Like it or not, independent schools, like all academic institutions, are businesses. As such, schools must pay attention to keeping parents happy, much as businesses must keep customers happy. Keeping parents happy can be a nightmare, because some parents, particularly Gen-X parents, are all about the individual experience. They can seek customization beyond what a school wants to, or should, provide.
But schools should make every effort to keep “normal” parents—those with appropriate expectations—happy, because parents are your best marketers. When parents are happy, they are much more likely to tell their friends and colleagues about how wonderful the school is and how their family has benefited from their relationship with it. They will be your best marketers. They are more likely to become donors and/or volunteer for the school.
In addition, the more satisfied and engaged parents are, the more likely they are to forgive school slip-ups. One way or another, happy parents resolve or accept issues and choose to move on emotionally because they value the relationship over the event.
How do you keep parents happy and make them strong marketers for your school?
- Be responsive to their needs. Answer emails and phone calls promptly, even if just to say you can’t respond now but will as soon as possible.
- Keep the lines of communication open. Many schools promote the relationship triangle (student, parents, school), but parents usually have the least information. Make it clear whom parents should turn to with which questions or problems, and provide contact information.
- Be proactive. Anticipate a problem that may befall their child (or communicate one that has befallen her), and contact parents before they hear news secondhand. Do the same with general school issues before they hit the carpool line.
- Acknowledge them. You may not always agree with parents, but it’s important to acknowledge their point of view.
- Make their life easier. Make sure your communication channels are easy to navigate. Give parents advance notice of student events, activities, homework and deadlines, where their child should be when, what supplies are needed, etc. Consider an easy-to-read grid, rather than prose, for this kind of information.
- Flow what they want to know. Some schools disseminate information right and left, left and right, and parents still say they missed something or feel left in the dark. It can be like trying to drink from an information fire hose. Don’t burden parents with unwanted information. If you can tailor the information flow to specific interests, do it.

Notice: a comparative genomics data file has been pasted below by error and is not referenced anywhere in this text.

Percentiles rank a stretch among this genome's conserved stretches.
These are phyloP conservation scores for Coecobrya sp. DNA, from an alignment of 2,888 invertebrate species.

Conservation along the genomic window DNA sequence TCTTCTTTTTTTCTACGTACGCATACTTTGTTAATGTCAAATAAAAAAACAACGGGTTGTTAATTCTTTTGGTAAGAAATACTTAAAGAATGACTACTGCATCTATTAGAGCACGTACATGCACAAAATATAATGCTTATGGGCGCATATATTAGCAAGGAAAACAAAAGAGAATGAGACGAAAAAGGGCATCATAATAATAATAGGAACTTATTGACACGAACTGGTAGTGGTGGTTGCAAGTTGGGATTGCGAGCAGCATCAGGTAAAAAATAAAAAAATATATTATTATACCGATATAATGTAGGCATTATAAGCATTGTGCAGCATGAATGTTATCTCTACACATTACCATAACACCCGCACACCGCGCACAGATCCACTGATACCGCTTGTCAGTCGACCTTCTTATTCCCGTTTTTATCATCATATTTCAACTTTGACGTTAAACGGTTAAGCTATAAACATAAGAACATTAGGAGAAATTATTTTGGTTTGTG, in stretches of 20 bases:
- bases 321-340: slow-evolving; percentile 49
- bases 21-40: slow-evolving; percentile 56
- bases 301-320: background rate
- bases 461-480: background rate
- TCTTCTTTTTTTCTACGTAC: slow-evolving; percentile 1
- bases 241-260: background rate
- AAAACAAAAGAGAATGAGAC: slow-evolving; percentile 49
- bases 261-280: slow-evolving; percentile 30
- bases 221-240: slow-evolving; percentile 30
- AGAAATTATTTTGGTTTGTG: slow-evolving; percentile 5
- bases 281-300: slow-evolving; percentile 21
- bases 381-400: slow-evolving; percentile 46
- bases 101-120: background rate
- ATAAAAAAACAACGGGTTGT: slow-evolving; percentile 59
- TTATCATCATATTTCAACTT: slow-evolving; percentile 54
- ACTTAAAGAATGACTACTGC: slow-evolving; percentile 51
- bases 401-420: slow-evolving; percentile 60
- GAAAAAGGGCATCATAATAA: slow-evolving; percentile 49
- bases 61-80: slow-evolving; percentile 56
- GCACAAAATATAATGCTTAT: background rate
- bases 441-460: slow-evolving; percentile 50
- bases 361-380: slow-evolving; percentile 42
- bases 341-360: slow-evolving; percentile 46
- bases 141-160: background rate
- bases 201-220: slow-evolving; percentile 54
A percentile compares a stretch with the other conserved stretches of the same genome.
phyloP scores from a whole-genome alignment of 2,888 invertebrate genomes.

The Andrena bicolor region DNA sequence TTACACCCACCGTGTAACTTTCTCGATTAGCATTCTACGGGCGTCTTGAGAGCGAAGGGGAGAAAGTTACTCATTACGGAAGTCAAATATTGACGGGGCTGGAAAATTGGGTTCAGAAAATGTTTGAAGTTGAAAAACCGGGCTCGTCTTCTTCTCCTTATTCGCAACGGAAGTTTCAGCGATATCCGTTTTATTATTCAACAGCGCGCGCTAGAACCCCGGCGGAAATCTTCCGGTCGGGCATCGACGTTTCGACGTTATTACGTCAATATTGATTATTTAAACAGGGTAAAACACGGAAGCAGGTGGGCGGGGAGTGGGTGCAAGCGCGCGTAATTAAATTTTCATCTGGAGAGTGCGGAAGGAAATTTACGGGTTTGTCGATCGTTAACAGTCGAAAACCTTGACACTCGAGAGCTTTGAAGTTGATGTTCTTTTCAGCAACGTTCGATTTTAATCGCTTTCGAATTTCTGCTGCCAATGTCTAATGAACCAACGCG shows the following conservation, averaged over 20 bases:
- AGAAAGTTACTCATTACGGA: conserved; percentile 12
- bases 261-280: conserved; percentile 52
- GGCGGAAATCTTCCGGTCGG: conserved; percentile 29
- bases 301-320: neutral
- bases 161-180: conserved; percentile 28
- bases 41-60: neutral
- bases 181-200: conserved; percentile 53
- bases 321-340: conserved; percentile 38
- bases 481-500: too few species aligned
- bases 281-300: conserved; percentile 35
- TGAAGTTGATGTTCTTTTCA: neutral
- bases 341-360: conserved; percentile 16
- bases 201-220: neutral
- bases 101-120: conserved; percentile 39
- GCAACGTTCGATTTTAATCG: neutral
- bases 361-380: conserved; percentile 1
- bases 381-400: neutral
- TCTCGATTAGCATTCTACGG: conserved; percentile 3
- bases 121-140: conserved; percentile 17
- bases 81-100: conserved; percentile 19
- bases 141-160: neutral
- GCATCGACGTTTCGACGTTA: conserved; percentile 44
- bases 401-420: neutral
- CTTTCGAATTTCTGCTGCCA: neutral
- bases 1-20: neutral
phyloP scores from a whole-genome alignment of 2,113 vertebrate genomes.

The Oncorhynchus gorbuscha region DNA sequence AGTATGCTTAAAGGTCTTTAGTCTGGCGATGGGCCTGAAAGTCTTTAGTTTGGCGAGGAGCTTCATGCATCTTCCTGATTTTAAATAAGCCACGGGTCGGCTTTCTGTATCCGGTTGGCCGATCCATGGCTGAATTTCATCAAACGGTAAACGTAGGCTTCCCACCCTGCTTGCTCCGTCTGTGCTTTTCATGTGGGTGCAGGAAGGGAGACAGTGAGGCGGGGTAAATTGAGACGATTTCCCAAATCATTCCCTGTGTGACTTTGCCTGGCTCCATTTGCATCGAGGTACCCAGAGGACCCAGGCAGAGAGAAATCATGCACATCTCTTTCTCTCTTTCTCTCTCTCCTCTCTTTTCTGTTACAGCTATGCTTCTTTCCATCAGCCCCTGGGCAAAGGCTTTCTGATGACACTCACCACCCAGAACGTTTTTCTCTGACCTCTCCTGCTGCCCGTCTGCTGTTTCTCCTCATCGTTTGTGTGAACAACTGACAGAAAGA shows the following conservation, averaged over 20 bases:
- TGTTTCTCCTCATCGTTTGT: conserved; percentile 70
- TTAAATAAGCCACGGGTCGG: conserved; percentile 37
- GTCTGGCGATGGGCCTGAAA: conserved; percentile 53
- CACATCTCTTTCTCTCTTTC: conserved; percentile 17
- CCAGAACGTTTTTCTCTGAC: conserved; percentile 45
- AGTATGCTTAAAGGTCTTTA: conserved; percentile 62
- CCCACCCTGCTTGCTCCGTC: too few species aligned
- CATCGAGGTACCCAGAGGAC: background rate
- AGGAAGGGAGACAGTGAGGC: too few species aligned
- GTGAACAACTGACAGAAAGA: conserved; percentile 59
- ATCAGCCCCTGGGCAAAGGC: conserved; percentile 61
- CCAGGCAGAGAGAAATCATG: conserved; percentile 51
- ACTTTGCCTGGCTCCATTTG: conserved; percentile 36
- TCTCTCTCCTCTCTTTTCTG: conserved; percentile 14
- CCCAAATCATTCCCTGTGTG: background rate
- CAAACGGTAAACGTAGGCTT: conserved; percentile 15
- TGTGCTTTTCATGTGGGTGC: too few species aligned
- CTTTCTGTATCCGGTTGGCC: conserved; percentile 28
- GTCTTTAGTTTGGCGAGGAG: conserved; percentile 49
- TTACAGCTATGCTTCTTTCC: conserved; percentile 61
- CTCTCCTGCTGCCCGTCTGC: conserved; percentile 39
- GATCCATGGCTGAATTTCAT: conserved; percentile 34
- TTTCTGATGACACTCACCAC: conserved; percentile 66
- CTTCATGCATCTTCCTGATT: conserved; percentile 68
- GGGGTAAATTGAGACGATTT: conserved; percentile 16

- Make their child’s experience positive and productive — and promote it. Creating great educational experiences is why independent schools exist, and most do it exceedingly well. But kids are not the best communicators. Tell parents about their student’s little victories as well as the big ones with a quick email as they happen.
- Ask parents to promote the school. While there is a fine line between making parents good ambassadors and making them shills for the school, let them know that you need their help. Encourage them to talk about the school with friends, colleagues, and neighbors.
- Give them the tools to do it. Provide parents with key talking points. Encourage them to give the Director of Admission’s name to anyone who inquires and “tell him I sent you.” Remind them to tell people that financial aid is available and that they won’t be hounded if they make an inquiry or take a tour. Consider printing a business card with your brand messages and Director of Admission’s contact information, and give each parent a few to keep in their purse or briefcase.
- Ask them. Conduct an annual survey measuring parent satisfaction. Ask them what you’re doing well, how you can improve, what ideas they have for making the school the best it can be. Report your findings to them in an annual overview. Praise individuals for great ideas. Acknowledge weaknesses and tell parents what you’re doing about them. (See this post on InspirED School Marketers' blog for more about surveys.)
- Thank them… early and often for trusting the most important people in their world to your school, for spending their hard-earned dollars on it, for telling their friends and family about it, and for helping it become better by pointing out areas for improvement as well as areas of great satisfaction.
School marketers spend a great deal of time and energy on marketing approaches and tools. The best marketing for a school is word-of-mouth and the best tool is right under your nose: parents.